Many Municipalities have started system of computerised slips at parking lots, saving hundreds of crores of money being extracted by parking lot mafia. Such small steps get huge thumbs up from citizens, as service becomes not only cheaper but also courteous. Bangalore Traffic Police use of BlackBerry phones and portable thermal printers for giving challan receipts not only boosts government revenues, but gives a very transparent and polite service to citizens. Now they have gone one step further and the citizen can pay the money at a citizen service centre rather than at police station. All these are examples of better citizen interface. At toll nakas, truck drivers appreciate the computerised system (electronic weight bridges, computerised receipts, smart cards etc.) not only because it reduces bribes or time taken, but because it gives them a more dignified treatment than sometimes even verbal or physical abuse they are normally subjected to in the manual system.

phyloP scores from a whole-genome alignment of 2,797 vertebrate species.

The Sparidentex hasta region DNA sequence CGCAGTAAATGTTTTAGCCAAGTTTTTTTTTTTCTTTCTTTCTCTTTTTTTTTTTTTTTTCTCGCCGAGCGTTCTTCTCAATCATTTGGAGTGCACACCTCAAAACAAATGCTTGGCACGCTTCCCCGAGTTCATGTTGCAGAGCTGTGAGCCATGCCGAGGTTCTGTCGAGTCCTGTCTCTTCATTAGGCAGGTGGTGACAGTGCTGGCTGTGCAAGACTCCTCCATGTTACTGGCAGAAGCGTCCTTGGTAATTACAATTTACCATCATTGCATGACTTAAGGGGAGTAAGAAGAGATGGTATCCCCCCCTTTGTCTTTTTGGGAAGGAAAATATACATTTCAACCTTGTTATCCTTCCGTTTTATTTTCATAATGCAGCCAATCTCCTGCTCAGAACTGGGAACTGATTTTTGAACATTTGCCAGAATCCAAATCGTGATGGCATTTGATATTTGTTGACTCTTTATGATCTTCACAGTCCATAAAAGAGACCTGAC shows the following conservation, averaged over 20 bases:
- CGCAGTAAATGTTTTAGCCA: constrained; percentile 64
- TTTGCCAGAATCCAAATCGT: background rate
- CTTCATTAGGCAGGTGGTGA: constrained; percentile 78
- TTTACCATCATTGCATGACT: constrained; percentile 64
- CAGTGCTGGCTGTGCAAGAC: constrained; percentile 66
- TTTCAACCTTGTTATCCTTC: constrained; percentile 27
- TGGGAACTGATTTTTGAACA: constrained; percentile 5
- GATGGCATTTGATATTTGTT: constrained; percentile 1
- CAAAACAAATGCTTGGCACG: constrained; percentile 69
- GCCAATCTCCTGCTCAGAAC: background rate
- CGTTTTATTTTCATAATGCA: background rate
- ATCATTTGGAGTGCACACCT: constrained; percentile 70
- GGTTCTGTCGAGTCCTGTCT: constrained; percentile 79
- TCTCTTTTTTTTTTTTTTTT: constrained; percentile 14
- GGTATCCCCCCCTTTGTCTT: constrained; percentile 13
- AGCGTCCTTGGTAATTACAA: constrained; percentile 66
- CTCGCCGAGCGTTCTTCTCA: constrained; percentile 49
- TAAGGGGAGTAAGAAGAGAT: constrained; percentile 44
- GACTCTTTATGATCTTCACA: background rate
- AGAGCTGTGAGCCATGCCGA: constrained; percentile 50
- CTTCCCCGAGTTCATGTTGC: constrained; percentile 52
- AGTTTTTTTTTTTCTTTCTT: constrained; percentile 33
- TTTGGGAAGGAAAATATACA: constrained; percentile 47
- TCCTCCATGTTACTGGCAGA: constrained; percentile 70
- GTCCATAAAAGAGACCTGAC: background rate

Projects like eDistrict are focussing on totally Digital workflow. Citizen comes to CSC or sitting at home, scans his papers which are uploaded to a server, whole workflow happens digitally at backend (Clerks, Awal karkoons, Naib Tahsildar Tahsildar etc. use Digital Signatures to recommend/approve/reject), and a digitally signed certificate is issued. It may have Barcode, QR code etc. along with a Mobile number to send SMS and verify, or a website URL to verify this document. This is effectively DEMAT system, where paper document is being replaced by something stored in server. If a student applies to a college, then rather than submitting his degree in original or a photocopy (both of which can easily be faked), he could just submit his degree unique number, and the college could verify this form the central server. Our share market has gone totally Demat. Air Tickets are now booked electronically rather than jackets purchased, and train tickets are going the same way. Currency (too many fake notes) could also slowly give way to electronic money- now even plastic (credit cards) may give way to newer technologies like NFC (Near Field Communications). Central Government has recently introduced a bill on Mandatory Electronic Delivery of Services, which may result in more and more departments offering many Digital Services (in addition to, or in lieu of Manual Services).